8) Make sure check in and check out times are adhered to, and ensure that the place is OK when they leave. I know some cottage rental owners who show up at the check out time to collect the keys and do a quick damage check. It’s then that you return the damage deposit, did I mention always ask for a refundable damage deposit in addition to the rent, prior to them taking up residence? Get a proper receipt book and use it. Remember, renting your cottage on anything more than a one time only situation means you are in a small business and should govern yourself accordingly. Save your income receipts and your expense receipts as you will need them come income tax time.

9)If you don’t live close, it is very helpful to have a local handyman on call, for any problems that come up. Clogged toilets, electrical problems, etc. A local person might be willing to sign up as a contact or repair person on a pay when something comes up basis, or perhaps a small retainer. Remember the $8000 rent monies that I alluded to in the first paragraph are not pure profit. The handyman could also drop by about midweek to make sure everything is ok. Failing that, you should call after your renters are there and follow up to make sure that all is well.

10) Schedule time to clean up between renters. So if you rent from Saturday to Saturday, they should be out by an agreed upon time that gives you time to clean house and refresh the linens etc. Speaking of linens, and other items, you have to consider how you will deal with that. Usually with places that are rented weekly, set it up as a housekeeping cottage so that the renters are responsible for making their own beds, doing the dishes etc. You may even want to schedule a time through the week to change the beds, replace linens etc.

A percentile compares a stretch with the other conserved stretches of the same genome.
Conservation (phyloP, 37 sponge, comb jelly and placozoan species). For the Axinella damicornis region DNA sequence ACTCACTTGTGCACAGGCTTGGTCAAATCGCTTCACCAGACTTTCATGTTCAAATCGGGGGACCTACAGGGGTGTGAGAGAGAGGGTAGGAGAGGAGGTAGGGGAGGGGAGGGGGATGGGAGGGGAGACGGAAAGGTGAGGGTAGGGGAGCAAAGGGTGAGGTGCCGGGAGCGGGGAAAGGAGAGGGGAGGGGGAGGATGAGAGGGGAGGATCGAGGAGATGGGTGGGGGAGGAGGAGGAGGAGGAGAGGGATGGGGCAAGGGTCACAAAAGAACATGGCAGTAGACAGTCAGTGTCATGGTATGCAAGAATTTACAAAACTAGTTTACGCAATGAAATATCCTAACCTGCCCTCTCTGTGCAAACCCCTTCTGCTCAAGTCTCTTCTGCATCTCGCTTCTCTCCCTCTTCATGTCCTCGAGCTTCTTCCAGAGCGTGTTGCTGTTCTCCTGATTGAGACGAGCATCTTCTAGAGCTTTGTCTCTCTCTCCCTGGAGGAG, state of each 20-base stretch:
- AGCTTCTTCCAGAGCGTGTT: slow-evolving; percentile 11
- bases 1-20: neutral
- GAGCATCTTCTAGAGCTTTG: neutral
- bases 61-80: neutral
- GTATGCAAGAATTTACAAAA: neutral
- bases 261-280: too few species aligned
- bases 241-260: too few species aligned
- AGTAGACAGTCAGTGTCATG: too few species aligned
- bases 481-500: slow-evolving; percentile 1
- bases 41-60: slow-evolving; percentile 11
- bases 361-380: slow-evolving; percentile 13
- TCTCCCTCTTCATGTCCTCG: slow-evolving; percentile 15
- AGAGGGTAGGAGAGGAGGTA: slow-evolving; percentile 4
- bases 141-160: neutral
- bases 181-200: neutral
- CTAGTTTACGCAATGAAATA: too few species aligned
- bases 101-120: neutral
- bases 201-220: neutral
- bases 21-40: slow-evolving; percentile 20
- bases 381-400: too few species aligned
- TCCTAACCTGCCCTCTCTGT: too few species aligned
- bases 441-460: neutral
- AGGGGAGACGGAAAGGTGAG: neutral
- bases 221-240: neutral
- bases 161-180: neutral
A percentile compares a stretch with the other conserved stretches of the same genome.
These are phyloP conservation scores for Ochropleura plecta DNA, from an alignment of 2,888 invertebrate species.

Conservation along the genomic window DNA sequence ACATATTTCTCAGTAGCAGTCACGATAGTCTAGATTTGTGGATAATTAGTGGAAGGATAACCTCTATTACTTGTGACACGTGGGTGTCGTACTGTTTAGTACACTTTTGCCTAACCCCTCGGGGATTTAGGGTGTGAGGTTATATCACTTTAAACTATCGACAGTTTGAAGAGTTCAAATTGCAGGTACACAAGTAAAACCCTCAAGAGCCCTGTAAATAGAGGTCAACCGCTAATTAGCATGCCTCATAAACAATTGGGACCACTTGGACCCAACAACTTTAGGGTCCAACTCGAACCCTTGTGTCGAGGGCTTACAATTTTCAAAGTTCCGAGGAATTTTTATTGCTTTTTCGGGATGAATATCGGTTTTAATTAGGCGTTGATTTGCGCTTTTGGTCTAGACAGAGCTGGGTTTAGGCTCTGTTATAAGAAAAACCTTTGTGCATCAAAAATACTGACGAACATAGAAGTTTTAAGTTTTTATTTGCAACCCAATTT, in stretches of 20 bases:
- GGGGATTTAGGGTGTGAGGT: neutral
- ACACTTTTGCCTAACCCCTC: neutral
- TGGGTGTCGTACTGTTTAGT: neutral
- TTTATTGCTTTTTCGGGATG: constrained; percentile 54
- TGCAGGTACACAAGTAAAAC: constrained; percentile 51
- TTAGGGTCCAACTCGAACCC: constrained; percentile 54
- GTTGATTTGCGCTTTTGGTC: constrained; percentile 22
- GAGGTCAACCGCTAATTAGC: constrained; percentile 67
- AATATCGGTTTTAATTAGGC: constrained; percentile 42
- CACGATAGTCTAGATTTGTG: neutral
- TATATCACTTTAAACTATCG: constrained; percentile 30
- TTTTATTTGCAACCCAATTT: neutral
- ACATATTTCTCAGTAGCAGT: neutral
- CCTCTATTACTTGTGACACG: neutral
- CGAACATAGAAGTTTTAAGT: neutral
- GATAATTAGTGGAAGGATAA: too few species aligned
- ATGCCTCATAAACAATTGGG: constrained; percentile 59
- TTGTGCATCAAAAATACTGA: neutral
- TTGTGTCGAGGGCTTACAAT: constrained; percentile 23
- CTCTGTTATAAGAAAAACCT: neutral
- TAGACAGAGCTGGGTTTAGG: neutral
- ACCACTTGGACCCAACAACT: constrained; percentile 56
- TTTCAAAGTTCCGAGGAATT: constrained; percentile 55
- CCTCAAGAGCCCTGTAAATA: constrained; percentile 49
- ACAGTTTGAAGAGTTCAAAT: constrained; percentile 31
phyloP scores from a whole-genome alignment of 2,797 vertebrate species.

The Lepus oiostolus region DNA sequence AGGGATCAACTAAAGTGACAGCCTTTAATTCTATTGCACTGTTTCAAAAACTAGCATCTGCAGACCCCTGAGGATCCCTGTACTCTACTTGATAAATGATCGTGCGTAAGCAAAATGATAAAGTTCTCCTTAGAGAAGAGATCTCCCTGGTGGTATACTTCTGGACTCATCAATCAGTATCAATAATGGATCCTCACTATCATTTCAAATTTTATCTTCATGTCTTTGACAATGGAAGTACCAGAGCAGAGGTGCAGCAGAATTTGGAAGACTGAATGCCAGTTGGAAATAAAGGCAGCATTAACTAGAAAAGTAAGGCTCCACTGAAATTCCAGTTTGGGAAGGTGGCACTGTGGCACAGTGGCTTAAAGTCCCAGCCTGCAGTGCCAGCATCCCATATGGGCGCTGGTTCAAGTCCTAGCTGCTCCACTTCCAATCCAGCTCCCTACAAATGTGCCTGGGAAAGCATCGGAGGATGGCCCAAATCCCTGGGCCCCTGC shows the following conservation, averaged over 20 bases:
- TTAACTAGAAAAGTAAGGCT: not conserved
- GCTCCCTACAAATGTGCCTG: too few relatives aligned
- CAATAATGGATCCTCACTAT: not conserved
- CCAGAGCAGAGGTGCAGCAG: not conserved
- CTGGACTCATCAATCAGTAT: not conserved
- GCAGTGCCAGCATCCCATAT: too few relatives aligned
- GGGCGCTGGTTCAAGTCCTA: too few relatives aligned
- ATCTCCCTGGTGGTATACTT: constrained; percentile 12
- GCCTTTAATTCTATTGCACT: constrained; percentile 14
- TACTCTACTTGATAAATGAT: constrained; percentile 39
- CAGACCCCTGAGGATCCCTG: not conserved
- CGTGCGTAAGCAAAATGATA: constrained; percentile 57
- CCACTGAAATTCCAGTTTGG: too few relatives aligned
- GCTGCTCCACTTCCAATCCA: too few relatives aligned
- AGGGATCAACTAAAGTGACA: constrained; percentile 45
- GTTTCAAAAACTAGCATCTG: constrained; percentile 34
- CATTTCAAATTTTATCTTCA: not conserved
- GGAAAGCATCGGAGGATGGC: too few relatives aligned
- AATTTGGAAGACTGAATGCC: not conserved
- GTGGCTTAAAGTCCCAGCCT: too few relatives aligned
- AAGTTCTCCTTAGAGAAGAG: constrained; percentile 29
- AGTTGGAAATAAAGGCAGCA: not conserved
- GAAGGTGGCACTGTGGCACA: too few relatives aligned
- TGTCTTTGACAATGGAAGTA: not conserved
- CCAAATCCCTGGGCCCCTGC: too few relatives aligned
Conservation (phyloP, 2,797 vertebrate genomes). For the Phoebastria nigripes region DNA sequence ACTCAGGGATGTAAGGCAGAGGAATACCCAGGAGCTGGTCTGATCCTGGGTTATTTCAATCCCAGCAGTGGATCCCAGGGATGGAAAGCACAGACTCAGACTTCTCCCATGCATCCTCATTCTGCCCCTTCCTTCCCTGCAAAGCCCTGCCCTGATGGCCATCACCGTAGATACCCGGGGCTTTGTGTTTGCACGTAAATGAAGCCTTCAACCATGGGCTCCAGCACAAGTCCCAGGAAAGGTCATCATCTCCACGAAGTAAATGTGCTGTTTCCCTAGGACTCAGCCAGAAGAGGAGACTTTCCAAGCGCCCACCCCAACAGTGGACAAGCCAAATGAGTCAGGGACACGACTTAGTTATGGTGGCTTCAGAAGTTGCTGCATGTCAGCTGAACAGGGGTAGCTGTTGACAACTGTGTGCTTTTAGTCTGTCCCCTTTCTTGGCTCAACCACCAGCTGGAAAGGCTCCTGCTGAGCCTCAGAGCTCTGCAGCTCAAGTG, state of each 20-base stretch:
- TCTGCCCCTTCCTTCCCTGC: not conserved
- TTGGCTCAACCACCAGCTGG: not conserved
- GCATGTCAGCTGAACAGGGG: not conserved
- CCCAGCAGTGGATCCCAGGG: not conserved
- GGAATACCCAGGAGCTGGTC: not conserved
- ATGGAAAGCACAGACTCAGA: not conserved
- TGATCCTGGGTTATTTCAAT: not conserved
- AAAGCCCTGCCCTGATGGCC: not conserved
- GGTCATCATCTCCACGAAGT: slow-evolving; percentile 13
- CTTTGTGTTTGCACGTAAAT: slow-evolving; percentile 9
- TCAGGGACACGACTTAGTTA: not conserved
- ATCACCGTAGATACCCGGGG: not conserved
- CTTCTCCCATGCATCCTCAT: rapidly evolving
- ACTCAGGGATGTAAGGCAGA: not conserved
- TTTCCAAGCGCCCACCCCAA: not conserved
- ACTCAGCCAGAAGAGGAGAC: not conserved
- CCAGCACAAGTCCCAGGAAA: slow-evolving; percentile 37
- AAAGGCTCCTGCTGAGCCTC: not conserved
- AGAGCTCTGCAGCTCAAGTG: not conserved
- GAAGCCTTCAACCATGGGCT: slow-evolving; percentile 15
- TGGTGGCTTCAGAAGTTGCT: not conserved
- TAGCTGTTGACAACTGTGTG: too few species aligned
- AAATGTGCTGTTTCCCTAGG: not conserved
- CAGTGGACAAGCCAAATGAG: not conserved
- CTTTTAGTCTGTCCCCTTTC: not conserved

Sounds like a lot of work doesn’t it? All of a sudden that $8000 for two months doesn’t sound quite as easy to come by. However, it’s not always as bad as it sounds. With any luck you get good renters, maybe even some that return over the summer or each year. Hang on to those ones if they are good payers and not problematic etc, you might even offer them a price incentive.

Proceed with caution, be choosy of your customers and run it like a business and you may find renting out the cottage to be a lucrative way to help pay for it, or give you some extra cash.